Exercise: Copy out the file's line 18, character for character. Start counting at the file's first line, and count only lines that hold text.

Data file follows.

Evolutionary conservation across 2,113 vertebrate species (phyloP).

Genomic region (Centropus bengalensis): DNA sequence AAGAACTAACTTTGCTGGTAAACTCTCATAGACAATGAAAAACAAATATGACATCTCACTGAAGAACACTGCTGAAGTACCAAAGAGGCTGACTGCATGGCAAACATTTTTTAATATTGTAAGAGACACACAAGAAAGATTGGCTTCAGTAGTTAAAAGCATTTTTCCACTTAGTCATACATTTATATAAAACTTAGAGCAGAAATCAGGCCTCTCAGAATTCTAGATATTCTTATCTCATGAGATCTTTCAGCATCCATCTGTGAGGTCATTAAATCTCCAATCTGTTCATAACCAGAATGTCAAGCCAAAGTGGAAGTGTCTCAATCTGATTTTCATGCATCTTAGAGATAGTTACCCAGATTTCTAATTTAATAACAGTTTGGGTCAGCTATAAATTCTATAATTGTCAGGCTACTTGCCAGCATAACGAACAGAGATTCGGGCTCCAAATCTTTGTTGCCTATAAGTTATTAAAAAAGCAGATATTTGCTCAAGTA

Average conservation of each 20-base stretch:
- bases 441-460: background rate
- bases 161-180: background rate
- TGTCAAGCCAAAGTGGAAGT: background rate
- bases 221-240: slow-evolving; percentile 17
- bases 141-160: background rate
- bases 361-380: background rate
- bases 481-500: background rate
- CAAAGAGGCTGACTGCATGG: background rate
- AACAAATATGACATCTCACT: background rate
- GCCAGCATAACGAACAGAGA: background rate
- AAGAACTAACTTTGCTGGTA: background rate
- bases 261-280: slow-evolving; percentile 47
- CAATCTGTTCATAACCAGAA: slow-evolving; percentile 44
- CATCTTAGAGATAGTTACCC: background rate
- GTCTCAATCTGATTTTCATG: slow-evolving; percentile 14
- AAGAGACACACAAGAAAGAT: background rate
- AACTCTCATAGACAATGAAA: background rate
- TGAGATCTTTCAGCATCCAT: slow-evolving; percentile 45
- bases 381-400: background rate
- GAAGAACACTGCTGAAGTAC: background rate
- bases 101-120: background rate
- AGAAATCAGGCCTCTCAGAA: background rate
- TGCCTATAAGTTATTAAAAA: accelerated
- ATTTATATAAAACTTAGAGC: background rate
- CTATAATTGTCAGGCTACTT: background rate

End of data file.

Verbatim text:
- GTCTCAATCTGATTTTCATG: slow-evolving; percentile 14